For the line from Salzburg via Freilassing to Berchtesgaden, which was electrified in 1914, eight passenger locomotives were built, of which four each received the electrical equipment from SSW and MSW. The former were designated as EP 3, the others as EP 4. Since both variants had the wheel arrangement 1-C-2, they were also known as EP 3/6 because three of a total of six axles were powered.
In terms of construction, the locomotives had a similar structure to that found on many electric passenger locomotives at the time. The asymmetrical arrangement of the running gear and the machinery was due to the fact that the train was heated by a boiler that was above the single carrying axis and could be recognized by a chimney. The transformer stood on the bogie. According to the state of the art at that time, the power was provided by a single large motor with 20 poles, which was located in the middle of the locomotive on the frame. It transmitted its power to a jackshaft via sloping connecting rods and further to the three driven axles via coupling rods. With an hourly and continuous output of 690 and 480 kW, respectively, it allowed a top speed of 80 km/h.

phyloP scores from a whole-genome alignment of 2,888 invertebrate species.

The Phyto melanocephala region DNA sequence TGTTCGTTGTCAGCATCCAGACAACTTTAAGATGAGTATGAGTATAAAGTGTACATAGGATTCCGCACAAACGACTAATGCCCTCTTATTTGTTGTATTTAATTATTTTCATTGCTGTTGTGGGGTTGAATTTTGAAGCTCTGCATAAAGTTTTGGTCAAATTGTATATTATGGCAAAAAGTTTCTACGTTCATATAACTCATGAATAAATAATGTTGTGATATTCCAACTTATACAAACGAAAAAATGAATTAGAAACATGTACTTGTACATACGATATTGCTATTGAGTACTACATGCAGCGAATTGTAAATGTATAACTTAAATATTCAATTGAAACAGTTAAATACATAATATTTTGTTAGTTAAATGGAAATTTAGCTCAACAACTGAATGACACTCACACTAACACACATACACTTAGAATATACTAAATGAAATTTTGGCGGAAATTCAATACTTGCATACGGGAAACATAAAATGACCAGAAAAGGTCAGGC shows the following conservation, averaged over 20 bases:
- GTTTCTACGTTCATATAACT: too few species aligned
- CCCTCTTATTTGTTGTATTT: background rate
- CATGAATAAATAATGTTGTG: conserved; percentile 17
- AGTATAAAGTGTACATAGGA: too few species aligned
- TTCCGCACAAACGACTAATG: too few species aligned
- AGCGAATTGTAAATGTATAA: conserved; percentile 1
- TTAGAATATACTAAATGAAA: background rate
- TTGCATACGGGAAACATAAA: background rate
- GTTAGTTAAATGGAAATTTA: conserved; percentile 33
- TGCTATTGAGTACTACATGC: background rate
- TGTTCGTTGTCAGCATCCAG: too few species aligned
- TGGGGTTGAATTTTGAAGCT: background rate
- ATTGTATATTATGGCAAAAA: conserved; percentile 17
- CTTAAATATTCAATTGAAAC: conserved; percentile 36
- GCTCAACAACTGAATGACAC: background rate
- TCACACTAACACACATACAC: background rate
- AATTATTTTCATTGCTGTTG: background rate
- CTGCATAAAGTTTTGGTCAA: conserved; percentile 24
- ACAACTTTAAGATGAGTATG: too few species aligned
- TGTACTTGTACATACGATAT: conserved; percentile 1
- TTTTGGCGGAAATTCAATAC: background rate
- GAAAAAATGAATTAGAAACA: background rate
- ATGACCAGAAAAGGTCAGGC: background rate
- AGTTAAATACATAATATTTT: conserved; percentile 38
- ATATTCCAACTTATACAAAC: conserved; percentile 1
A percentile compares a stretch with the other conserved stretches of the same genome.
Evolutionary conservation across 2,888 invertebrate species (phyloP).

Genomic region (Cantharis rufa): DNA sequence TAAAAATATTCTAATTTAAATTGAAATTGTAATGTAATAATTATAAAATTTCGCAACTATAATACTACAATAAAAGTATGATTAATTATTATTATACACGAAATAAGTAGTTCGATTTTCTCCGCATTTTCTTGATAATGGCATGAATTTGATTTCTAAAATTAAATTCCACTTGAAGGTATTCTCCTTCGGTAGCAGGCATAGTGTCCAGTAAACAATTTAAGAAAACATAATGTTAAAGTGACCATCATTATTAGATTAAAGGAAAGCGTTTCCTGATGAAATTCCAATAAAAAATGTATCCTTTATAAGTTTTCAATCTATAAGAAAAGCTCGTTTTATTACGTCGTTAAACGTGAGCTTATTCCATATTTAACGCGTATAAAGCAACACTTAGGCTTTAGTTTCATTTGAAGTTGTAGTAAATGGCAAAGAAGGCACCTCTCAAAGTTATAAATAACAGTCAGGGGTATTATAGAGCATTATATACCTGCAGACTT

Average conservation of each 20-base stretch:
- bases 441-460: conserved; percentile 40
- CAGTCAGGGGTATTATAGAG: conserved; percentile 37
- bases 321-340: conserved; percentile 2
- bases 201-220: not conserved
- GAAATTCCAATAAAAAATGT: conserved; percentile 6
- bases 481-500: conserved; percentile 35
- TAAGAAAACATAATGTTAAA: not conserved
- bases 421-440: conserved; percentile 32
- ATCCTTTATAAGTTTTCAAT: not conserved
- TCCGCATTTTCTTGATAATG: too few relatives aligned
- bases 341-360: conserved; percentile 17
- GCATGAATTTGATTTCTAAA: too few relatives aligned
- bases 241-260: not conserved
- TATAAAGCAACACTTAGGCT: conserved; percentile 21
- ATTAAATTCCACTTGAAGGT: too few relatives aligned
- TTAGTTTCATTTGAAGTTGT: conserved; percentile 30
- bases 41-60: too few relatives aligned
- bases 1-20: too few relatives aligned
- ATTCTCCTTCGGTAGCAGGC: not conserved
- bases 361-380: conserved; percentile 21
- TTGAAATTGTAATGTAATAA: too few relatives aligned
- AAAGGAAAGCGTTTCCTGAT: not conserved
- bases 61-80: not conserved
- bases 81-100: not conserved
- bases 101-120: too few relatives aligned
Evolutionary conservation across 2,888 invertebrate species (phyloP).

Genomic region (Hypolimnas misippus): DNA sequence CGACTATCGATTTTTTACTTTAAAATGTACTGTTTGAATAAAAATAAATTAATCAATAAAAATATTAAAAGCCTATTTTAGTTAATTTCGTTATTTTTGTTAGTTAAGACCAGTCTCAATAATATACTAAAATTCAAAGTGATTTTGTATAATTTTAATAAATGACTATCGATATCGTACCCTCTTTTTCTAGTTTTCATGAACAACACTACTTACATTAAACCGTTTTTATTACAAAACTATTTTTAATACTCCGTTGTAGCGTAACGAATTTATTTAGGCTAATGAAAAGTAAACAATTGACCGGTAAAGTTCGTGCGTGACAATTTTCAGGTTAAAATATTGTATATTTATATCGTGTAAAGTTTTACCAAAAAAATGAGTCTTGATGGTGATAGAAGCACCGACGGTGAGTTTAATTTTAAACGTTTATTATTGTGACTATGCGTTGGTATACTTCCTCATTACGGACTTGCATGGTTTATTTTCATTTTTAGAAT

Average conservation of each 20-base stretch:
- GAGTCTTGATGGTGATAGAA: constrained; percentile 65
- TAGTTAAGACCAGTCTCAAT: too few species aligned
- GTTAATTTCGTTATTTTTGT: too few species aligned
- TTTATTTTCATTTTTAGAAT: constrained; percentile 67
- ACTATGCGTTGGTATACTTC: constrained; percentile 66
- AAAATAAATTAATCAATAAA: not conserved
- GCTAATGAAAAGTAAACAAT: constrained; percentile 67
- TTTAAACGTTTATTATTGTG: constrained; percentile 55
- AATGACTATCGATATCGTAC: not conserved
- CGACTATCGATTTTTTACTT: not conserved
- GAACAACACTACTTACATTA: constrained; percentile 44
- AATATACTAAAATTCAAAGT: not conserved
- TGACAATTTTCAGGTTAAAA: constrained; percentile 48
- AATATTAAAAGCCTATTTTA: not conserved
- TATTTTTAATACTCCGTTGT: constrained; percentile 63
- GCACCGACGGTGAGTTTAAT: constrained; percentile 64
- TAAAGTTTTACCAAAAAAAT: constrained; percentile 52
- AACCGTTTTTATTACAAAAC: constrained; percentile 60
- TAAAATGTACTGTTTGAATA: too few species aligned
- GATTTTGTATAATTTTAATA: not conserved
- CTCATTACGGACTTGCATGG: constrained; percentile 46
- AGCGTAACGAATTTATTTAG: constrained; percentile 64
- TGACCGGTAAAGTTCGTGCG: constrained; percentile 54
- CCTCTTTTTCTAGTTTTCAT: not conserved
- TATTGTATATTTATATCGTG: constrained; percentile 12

Since the main route of the locomotives was very winding, special attention was paid to the optimal chassis design. Thus, the single carrying axle was connected via a Krauss-Helmholtz bogie and the bogie via a Krauss-Lotter bogie with the respective adjacent coupled axle. Since all axles except one were mounted with lateral play, there was no fixed wheelbase and it was therefore possible to run through tight corners without bumps or a tendency to sway.
After the boilers had been removed for further use in hospital trains during the First World War, the trains ran in cold weather with an additional small tank locomotive, which was converted into a heating locomotive. All four EP 3 were taken over by the Reichsbahn and given the numbers E 36 01 to E 36 04. They continued to be used almost exclusively in front of passenger trains and were relocated from the main line to one of the branch lines towards the end of their service life. Their career as a locomotive ended between 1941 and 1943 with the retirement or the removal from the maintenance schedule. Two pieces got a second life after they were converted into non-powered Klima snow plows and continued to be used until around 1980.